Hartshorne 一章, 問題2.11

Linear Varieties in $\mathbb{P}^n$. A hypersurface defined by a linear polynomial is called a hyperplane.

1. Show that the following two conditions are equivalent for a variety $Y$ in $\mathbb{P}^n$:
1. $I(Y)$ can be generated by linear polynomials.
2. $Y$ can be written as an intersection of hyperplanes.

In this case we say that $Y$ is a linear variety in $\mathbb{P}^n$.

2. If $Y$ is a linear variety of dimension $r$ in $\mathbb{P}^n$, show that $I(Y)$ is minimally generated by $n - r$ linear polynomials.
3. Let $Y,Z$ be linear varieties in $\mathbb{P}^n$, with $\dim Y = r, \dim Z = s$. If $r+s-n\ge0$, then $Y \cap Z \ne \emptyset$. Furthermore, if $Y \cap Z \ne \emptyset$, then $Y \cap Z$ is a linear variety of dimension $\ge r + s - n$.

Proof of a. $I(Y) = \langle f_1,\ldots,f_r \rangle$ for $f_i$ linear implies $Y = Z(f_1) \cap \cdots \cap Z(f_r)$ for $Z(f_i)$ hyperplanes. If $Y = H_1 \cap \cdots \cap H_r$, then $I(Y) = I(H_1 \cap \cdots \cap H_r) = \langle I(H_1),\ldots,I(H_r) \rangle$, where we note each $I(H_i)$ is a linear polynomial. Note we can drop the radical since our generators are linear.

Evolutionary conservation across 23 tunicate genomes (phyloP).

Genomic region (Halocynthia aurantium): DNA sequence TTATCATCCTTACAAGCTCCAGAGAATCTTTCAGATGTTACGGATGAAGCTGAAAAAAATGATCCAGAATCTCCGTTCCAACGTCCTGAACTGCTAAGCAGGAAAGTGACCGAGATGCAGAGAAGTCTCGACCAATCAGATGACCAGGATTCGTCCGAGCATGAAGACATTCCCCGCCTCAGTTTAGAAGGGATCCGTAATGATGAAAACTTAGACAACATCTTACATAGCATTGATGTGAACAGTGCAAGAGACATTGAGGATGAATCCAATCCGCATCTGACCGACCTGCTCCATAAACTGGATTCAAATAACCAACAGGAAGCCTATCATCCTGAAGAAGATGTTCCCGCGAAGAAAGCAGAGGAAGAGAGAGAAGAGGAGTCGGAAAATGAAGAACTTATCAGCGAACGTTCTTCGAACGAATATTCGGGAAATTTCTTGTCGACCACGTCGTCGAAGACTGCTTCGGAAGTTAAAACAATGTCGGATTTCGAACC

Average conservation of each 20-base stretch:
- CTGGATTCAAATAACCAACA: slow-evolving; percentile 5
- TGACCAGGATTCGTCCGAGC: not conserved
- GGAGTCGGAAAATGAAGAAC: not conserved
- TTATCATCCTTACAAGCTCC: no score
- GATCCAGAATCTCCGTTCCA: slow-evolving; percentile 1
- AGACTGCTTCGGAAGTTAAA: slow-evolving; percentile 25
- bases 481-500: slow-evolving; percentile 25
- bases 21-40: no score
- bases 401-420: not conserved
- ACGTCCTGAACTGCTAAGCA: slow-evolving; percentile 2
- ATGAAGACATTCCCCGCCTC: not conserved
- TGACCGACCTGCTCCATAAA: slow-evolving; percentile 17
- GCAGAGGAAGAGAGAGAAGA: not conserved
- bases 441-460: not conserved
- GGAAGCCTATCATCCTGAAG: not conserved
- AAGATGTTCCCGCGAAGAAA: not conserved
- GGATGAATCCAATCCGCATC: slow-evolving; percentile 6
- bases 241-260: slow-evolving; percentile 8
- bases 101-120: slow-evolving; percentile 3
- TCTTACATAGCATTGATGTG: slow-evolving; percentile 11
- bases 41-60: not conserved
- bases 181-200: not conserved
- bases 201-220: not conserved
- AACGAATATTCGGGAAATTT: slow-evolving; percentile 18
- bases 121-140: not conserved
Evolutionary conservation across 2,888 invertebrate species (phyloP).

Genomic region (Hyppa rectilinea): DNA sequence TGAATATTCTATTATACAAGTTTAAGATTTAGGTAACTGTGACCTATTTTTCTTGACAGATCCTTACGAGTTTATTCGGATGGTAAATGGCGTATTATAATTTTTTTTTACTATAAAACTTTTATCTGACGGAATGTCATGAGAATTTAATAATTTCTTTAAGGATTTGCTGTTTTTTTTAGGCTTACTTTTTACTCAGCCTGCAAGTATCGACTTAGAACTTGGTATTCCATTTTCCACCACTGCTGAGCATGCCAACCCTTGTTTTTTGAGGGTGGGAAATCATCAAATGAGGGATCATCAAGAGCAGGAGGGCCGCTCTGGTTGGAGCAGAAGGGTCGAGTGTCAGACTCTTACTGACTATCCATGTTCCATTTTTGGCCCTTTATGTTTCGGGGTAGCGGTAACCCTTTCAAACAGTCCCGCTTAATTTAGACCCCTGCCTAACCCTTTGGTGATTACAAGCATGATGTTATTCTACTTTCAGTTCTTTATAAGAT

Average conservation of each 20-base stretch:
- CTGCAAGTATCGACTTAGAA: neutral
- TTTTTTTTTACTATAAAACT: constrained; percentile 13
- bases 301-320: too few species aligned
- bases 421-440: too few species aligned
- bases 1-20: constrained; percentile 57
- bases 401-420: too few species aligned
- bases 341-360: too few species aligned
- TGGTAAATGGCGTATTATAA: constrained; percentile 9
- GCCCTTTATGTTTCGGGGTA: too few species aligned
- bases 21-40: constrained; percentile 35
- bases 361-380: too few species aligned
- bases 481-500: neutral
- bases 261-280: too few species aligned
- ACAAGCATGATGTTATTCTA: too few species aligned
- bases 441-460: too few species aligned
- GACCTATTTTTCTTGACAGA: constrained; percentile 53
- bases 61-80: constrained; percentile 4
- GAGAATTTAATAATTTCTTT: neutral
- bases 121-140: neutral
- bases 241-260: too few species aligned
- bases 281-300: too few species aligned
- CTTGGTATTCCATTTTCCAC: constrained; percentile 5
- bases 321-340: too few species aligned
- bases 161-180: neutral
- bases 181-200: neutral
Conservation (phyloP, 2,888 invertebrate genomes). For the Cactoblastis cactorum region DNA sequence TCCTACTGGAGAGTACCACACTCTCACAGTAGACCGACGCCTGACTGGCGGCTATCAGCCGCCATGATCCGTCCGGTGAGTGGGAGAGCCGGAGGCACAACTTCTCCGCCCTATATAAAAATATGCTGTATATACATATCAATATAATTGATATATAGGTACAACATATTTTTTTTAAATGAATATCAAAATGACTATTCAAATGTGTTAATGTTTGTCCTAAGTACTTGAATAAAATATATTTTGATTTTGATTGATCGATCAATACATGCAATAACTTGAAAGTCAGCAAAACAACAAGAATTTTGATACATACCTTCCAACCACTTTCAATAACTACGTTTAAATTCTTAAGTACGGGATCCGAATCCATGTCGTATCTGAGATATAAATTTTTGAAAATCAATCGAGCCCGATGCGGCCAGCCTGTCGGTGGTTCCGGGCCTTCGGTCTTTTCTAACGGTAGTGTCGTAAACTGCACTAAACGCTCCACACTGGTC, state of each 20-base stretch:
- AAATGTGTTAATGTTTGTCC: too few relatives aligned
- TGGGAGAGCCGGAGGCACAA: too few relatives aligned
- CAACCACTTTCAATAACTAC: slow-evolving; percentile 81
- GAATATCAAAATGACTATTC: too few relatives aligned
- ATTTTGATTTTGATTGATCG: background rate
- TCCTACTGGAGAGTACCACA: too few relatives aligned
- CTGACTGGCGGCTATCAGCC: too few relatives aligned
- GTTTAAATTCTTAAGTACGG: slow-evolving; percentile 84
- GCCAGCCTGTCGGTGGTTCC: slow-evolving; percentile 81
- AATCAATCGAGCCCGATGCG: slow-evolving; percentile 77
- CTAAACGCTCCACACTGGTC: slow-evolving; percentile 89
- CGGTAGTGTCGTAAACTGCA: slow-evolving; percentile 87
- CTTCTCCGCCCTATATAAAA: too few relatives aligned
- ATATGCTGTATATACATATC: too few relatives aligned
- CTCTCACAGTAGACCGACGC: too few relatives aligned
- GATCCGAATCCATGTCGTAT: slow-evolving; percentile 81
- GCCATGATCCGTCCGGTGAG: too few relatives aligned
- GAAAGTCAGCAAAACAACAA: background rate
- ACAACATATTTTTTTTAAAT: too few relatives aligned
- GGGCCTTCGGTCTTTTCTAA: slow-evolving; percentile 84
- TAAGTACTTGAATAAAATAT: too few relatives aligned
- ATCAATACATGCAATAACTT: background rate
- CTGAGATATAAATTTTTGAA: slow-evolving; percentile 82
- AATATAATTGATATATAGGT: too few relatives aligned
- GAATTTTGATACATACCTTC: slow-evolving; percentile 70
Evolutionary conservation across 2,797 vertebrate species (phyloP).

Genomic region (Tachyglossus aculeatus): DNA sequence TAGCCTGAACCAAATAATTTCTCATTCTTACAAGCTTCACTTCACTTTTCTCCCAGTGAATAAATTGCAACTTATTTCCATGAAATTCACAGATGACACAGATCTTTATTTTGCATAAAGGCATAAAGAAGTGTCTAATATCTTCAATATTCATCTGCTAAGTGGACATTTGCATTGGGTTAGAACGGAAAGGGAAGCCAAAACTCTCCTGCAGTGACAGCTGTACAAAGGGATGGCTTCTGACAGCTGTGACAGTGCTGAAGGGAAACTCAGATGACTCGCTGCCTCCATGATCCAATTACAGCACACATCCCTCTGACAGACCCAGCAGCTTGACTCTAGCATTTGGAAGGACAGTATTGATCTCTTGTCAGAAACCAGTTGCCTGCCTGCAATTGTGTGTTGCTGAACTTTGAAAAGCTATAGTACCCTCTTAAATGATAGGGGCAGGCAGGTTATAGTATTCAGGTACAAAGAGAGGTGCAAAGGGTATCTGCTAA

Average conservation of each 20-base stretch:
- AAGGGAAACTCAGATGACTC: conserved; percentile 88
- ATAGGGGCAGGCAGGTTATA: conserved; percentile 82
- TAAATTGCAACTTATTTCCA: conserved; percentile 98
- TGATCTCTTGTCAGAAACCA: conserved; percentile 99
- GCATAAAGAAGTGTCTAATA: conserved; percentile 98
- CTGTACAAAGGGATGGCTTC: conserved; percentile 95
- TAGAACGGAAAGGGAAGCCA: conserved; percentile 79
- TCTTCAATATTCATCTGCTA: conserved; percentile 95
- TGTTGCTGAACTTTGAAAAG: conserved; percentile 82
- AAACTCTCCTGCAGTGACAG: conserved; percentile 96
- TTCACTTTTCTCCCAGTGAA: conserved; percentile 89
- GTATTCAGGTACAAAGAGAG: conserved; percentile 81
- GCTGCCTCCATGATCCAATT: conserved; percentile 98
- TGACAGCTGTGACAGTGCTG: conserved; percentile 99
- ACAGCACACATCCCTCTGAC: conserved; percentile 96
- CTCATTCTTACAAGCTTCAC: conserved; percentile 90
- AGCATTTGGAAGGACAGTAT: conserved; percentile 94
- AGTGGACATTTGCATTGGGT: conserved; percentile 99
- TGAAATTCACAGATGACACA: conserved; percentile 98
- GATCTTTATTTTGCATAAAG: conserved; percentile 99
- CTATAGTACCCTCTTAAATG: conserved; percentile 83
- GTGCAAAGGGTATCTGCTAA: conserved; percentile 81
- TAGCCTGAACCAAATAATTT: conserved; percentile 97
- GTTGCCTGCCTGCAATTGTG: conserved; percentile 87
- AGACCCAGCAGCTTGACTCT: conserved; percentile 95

Proof of b. Suppose $I(Y)$ can be generated by $r+1$, i.e., $\dim S(Y) > r+1$. By Problem $2.6$ this implies $\dim Y > r$, a contradiction.

Proof of c. Consider their respective affine cones $C(Y),C(Z)$; they have dimension $r+1,s+1$ respectively by Problem 2.10. Then, their intersection in $\mathbb{A}^{n+1}$ has dimension $\ge (r+1) + (s+1) - (n+1) = r + s - n + 1 \ge 1$ by the hypothesis $r + s - n \ge 0$. Since $C(Y) \cap C(Z) = C(Y \cap Z)$, we finally have that $\dim Y \cap Z \ge r + s - n$ by Problem 2.10. $Y \cap Z$ is linear by a.